Classical accounts of human evolution stress the means by which human persons gain increasingly more control over their surroundings through the management of surveyed space, the training and harnessing of animals, and the storage of food. Circumpolar societies, by contrast, tend to speak of their surroundings using themes of collaboration, guarded reciprocity, and 'trust'. In this paper I will contrast circumpolar idioms of relations between people and nature to those based around domination and control. I will argue that a geneological account of civilization–one which identifies domestication with an imaginary event in the deep past–blinds us to the complex ways in which human-animal relations are negotiated in the present. The presentation will make broad use of examples from across the circumpolar North including examples taken from reindeer pastoralism, dog domestication, and the domestication of fish.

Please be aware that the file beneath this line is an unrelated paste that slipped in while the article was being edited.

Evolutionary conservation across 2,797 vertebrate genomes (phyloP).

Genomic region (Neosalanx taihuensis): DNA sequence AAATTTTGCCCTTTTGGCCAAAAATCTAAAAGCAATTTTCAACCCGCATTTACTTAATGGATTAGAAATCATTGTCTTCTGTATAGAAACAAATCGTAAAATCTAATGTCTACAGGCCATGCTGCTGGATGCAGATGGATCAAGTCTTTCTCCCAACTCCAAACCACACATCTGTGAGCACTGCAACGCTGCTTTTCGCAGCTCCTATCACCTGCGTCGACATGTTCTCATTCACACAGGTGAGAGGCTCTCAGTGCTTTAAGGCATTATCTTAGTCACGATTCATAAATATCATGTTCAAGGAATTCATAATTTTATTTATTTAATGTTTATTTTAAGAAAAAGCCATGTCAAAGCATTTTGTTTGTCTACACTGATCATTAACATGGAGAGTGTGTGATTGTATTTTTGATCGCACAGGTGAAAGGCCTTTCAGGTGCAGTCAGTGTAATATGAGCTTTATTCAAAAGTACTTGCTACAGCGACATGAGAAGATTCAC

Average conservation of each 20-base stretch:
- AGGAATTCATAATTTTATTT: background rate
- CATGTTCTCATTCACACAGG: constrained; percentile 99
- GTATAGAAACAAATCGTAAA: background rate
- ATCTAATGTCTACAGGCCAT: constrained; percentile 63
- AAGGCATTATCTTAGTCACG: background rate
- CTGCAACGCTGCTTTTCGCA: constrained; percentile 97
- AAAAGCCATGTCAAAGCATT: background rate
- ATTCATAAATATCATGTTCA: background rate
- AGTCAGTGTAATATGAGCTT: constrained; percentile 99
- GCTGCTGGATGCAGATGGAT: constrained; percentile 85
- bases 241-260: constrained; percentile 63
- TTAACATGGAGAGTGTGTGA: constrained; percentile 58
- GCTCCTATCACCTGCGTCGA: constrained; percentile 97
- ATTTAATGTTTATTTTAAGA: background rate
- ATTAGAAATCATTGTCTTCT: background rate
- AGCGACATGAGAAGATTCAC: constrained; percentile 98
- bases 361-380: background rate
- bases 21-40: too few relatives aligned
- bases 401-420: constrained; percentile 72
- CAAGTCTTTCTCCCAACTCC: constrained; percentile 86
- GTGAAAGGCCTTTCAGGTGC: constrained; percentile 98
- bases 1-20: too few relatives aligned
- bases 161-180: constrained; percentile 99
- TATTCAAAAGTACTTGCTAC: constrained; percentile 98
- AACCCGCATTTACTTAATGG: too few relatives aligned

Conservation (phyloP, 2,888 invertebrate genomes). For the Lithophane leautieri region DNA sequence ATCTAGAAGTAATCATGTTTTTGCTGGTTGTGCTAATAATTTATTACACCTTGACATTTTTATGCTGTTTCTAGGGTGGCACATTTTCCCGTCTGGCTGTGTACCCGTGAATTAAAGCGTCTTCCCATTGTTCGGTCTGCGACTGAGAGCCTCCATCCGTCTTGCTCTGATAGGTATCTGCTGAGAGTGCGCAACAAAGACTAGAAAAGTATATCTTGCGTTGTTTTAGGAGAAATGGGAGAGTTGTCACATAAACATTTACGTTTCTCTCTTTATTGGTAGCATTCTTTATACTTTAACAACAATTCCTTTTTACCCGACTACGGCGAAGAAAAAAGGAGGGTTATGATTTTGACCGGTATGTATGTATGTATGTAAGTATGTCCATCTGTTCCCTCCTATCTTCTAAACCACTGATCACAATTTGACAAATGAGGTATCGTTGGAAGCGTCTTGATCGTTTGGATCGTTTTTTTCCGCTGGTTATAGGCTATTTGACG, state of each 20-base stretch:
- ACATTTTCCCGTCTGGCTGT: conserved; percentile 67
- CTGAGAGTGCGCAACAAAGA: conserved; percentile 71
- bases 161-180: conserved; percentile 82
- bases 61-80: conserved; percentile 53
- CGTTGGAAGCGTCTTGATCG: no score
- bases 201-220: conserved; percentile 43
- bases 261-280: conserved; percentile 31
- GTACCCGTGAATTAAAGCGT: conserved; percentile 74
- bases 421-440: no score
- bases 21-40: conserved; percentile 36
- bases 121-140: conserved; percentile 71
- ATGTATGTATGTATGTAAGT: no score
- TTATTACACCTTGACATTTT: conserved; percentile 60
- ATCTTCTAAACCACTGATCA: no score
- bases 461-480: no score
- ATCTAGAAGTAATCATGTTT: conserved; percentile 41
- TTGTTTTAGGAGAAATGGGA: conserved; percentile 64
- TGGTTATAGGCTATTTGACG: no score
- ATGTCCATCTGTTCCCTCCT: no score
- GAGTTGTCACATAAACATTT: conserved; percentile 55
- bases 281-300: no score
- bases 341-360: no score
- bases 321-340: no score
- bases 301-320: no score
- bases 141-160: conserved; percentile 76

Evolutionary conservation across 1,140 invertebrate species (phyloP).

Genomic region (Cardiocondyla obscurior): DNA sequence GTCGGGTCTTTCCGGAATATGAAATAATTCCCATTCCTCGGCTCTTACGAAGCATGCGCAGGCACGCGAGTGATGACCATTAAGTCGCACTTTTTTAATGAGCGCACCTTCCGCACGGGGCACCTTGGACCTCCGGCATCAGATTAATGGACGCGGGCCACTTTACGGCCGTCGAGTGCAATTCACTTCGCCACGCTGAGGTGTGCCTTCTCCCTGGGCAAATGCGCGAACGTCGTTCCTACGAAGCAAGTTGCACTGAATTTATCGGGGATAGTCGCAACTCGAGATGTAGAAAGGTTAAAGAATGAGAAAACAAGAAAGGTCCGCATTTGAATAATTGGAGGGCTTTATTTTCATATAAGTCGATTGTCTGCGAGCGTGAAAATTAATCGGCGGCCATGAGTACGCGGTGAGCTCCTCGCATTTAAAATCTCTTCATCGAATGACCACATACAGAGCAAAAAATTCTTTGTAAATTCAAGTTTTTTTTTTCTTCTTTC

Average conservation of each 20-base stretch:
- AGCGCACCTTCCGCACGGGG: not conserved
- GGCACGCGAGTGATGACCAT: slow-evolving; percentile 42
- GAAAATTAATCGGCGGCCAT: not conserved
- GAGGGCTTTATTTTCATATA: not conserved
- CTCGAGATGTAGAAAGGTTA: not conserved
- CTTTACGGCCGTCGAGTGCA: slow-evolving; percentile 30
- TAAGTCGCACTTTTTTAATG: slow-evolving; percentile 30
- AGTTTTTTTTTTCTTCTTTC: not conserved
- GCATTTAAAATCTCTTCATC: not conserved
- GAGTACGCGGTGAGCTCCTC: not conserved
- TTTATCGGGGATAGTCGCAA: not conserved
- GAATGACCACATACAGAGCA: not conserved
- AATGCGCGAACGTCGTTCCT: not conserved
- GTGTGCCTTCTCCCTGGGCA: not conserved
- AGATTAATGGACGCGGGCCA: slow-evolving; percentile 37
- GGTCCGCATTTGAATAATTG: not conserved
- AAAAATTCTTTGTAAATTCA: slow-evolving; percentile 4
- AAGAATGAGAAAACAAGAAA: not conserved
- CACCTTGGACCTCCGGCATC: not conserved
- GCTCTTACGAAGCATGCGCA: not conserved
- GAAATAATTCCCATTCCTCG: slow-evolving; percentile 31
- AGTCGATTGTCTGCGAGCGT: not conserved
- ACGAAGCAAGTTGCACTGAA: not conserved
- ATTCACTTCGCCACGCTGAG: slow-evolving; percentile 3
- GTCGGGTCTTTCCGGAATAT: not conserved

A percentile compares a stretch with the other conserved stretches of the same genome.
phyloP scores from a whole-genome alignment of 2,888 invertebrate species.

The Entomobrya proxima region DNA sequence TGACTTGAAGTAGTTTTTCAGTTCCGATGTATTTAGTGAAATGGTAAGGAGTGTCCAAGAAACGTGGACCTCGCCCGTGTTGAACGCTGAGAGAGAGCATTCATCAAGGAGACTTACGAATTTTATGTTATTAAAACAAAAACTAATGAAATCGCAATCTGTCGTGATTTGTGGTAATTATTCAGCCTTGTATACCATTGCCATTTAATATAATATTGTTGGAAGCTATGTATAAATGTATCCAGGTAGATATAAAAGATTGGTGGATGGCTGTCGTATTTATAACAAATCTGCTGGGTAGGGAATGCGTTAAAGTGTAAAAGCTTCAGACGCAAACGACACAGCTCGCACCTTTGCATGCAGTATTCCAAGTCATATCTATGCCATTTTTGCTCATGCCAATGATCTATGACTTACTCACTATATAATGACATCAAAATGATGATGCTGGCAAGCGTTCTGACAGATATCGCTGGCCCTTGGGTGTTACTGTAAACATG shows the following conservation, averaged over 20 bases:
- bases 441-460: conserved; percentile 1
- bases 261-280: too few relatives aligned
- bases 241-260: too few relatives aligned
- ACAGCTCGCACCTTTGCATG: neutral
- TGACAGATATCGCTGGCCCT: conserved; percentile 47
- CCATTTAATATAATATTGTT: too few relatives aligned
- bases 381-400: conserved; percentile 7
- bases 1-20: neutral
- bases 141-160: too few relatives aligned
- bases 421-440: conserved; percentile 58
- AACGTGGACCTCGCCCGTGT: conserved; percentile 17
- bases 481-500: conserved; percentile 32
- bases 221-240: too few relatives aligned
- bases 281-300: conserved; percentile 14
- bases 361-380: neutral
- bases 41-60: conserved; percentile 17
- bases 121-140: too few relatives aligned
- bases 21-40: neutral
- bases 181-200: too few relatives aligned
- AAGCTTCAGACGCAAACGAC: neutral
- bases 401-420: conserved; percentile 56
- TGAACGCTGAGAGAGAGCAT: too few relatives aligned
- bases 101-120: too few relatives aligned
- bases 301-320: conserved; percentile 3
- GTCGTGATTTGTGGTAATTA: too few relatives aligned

|Publication status||Published - 25 Apr 2013|
|Event||Understanding North - Umeå, Sweden|
Duration: 25 Apr 2013 → 27 Apr 2013
|Period||25/04/13 → 27/04/13|
Anderson, D. G. (2013). Arctic domestication over time and space. Paper presented at Understanding North, Umeå, Sweden. http://www.trippus.se/eventus/eventus_cat.asp?EventusCat_ID=31527&Lang=eng&c=55567855676150492F39636F513054397965434E75505448634147352F42725752784978744D6E68554330312F6D763063383270756130636C67445233393562